(n)  We welcome the Regulator's assurance that offshore costs were being taken into account when Ofgem was considering gas regulation. Clearly, investment in maximising the exploitation of UK reserves will delay the time at which security of supply becomes an issue for this country. We understand that the Regulator is about to publish amended proposals for gas balancing and express the hope that they do not damage offshore investment (paragraph 73).

New Electricity Trading Arrangements

    (o)  The problems with NETA epitomise the conflicts inherent in trying to achieve an energy policy that simultaneously guarantees security of supply, delivers environmental objectives and combats fuel poverty. They also encapsulate the dangers of trying to deliver a broad, balanced energy policy solely by means of a Regulator whose chief objective is to promote low prices through competition. As presently constituted, NETA poses a major disincentive to the commissioning and operation of small-scale generators. It is clear that urgent action must be taken to ameliorate the effects of NETA if the Government is to meet its environmental objectives. (Paragraph 69).

    (p)  We do not advocate specific amendments to the NETA regime. However, a 'wait and see' policy does not seem likely to stem — let alone reverse — the dramatic decline in both the output and the profitability of small scale generators. We are pleased that the Department acted swiftly once the problems with NETA became clear, and we trust that in its reply to our Report the Department will be able to outline what measures it is taking to ameliorate the situation. (Paragraph 70).

Generating capacity

    (q)  We were rather startled to learn that Ofgem has no target for maintaining a reserve of generating capacity: it regards its task as being limited to monitoring generating capacity and publishing this information for the benefit of the market, so that the market can then act to meet any shortage. (Paragraph 77).

    (r)  We have not yet heard any evidence that leads us to believe that the market is sufficiently far-sighted to guarantee enough reserve generating capacity without some element of planning by Government or one of its agents. This does not mean that we believe that Government should try to dictate to the market; simply that someone, whether the Department (which we would prefer) or Ofgem should take a strategic view about what level of reserve capacity is necessary — presumably, slightly more than 20% — and should be prepared to use market mechanisms to encourage the construction of extra capacity if necessary. (Paragraph 78).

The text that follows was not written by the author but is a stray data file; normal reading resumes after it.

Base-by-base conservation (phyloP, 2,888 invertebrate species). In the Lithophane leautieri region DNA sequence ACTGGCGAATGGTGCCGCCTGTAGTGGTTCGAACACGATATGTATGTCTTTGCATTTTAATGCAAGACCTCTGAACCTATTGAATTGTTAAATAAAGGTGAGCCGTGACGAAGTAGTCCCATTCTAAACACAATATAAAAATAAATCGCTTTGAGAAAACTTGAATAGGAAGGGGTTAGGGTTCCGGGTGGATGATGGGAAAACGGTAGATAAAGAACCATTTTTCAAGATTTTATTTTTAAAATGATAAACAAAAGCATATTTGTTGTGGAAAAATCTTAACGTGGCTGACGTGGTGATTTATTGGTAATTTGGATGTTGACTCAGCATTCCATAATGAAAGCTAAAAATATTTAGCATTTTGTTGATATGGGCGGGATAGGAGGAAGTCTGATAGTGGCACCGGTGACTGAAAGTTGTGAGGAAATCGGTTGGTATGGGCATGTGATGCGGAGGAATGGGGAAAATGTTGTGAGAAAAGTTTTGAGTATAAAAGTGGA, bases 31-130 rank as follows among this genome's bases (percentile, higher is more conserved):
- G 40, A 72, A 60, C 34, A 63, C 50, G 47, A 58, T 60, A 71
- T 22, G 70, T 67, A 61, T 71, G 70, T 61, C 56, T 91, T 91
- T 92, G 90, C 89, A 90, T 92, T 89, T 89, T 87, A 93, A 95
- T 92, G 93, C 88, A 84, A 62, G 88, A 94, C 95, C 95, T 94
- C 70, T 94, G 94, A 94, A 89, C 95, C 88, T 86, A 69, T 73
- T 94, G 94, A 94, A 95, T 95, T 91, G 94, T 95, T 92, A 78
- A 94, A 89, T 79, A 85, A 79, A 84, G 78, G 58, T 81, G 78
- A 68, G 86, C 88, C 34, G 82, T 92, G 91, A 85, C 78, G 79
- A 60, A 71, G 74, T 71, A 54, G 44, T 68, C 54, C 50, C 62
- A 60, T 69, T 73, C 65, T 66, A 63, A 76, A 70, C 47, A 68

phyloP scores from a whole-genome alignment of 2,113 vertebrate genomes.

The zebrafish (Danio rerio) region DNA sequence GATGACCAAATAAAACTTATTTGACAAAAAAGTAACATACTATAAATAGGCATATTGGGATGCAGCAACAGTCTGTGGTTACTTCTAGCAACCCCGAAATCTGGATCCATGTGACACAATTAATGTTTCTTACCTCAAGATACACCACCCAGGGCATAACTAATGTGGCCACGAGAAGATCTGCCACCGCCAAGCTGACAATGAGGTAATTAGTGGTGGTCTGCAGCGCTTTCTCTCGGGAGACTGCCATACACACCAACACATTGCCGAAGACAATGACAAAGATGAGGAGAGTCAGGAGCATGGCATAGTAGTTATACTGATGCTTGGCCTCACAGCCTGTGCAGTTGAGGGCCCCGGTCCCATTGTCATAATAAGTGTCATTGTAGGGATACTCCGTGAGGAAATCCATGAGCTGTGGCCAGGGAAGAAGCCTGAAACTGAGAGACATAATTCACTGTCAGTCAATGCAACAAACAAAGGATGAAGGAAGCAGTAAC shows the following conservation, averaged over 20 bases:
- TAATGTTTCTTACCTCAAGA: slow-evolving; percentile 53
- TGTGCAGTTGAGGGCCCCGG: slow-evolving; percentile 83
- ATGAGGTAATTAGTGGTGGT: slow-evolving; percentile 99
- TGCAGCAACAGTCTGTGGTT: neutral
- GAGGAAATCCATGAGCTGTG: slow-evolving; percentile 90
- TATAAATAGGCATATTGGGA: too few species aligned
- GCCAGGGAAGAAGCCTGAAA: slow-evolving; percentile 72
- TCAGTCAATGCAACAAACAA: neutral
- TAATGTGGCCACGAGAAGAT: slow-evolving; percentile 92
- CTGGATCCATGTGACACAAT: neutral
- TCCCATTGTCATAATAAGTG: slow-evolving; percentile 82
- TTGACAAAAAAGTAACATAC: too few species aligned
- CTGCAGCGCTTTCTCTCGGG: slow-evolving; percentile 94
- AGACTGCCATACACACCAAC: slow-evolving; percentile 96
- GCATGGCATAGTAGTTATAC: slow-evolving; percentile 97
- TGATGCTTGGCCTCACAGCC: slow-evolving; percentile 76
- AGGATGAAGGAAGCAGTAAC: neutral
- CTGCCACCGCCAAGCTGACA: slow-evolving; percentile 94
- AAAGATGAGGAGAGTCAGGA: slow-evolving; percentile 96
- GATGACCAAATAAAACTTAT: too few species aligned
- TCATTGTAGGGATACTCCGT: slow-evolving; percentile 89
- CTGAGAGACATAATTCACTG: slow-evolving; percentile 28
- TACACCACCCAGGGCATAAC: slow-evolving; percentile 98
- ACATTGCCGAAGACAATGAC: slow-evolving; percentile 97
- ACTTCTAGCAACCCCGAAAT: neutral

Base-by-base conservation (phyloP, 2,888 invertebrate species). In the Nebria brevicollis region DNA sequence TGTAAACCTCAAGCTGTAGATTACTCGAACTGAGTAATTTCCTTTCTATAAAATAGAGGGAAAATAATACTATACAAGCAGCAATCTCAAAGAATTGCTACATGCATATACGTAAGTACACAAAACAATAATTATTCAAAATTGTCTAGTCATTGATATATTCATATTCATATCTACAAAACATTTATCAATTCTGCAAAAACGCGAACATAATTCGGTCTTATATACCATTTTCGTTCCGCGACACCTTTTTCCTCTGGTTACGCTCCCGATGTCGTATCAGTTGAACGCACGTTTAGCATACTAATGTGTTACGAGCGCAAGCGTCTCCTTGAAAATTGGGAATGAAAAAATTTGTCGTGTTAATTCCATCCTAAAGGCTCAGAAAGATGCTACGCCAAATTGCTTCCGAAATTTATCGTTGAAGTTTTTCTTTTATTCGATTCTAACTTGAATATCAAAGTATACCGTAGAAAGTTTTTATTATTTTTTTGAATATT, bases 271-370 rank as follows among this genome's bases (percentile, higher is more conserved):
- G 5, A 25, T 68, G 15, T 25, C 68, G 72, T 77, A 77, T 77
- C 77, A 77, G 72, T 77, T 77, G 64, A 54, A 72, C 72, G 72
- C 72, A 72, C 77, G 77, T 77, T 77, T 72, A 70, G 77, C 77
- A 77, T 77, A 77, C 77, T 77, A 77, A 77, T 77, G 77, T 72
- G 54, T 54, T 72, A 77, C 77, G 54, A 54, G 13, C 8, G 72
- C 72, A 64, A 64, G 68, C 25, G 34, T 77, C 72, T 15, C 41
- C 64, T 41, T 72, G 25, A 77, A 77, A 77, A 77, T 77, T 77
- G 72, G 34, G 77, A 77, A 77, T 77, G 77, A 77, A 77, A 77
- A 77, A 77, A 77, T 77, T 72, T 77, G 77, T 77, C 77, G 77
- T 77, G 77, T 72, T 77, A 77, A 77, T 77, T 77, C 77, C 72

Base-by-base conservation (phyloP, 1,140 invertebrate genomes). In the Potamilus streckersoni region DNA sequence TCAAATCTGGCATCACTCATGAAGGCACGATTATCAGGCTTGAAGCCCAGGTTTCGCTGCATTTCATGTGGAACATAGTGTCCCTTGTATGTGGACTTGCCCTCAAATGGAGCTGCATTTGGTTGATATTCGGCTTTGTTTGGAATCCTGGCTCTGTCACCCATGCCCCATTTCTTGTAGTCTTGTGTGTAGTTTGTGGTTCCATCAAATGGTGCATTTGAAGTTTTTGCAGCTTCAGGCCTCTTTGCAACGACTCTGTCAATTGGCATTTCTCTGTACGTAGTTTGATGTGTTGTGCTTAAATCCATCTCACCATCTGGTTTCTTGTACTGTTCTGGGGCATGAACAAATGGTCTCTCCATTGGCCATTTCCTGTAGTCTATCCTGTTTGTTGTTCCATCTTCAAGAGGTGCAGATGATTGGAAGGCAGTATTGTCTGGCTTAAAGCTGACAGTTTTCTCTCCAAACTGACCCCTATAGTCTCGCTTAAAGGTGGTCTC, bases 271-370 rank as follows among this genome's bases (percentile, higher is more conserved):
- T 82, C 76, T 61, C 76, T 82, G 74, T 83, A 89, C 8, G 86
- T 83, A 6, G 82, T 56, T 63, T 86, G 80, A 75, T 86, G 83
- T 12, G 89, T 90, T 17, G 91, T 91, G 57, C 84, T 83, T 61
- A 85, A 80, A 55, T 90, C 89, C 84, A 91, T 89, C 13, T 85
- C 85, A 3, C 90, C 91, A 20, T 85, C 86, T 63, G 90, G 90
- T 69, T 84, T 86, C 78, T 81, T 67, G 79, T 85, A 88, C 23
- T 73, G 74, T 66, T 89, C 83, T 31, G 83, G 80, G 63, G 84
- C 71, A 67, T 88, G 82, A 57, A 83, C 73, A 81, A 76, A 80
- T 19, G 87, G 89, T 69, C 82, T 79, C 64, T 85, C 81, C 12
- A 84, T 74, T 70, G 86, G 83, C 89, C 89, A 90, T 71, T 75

(s)  Planning problems so strongly recurred in the evidence given to us that we conclude that the planning system currently forms a major obstacle to the Government's achieving its energy policy in respect of both security of supply and environmental objectives. We believe that a better way of proceeding would be considerably to strengthen planning guidance in favour of granting permission to energy developments, and for the Government to be prepared, if necessary, to call in more planning applications to enforce the guidance. (Paragraph 84).

    (t)  We are aware that the Department for Environment, Food and Rural Affairs (DEFRA) has been engaged in public consultation on planning guidance (PPG 22), and we look forward to learning the outcome of that consultation and any amendments that the Department may make as a result. (Paragraph 84).

Domestic customers

    (u)  Domestic customers show little awareness that the recent low prices of gas and electricity are, for various reasons, unlikely to continue. We hope that both this Report and that from the PIU, when it is made public, will help to inform public debate about these issues. (Paragraph 87).

Quality of electricity supply

    (v)  We consider that the effect of variations in the quality of electricity supply is an area worth some investigation; and we would welcome the Department's comments on whether any research is being carried out at present, and where it might best be directed. Any growth in embedded generation and increase in the number of generators on the network will possibly add to the difficulties in maintaining quality of supply. These factors have to be taken into account now in considering what investment is necessary to maintain a secure, reliable electricity supply. (Paragraph 90).

Industrial customers

    (w)  We do not consider that it would be feasible or desirable to re-allocate the costs of electricity production to place a greater burden on domestic customers. However, we are concerned about the effect of energy prices on the competitive position of UK industry. We are pleased to note the high priority that the Minister gives to the Department's objective in this regard; we do not underestimate the difficulties he and his officials will face in continuing to meet that objective. A number of other factors, such as the Climate Change Levy and the situation of the CHP sector, have a significant impact on industrial consumers and we draw the Department's — and, indeed, HM Treasury's — attention to our comments on these issues elsewhere in this Report. (Paragraph 95).

Liberalisation of gas and electricity markets in the EU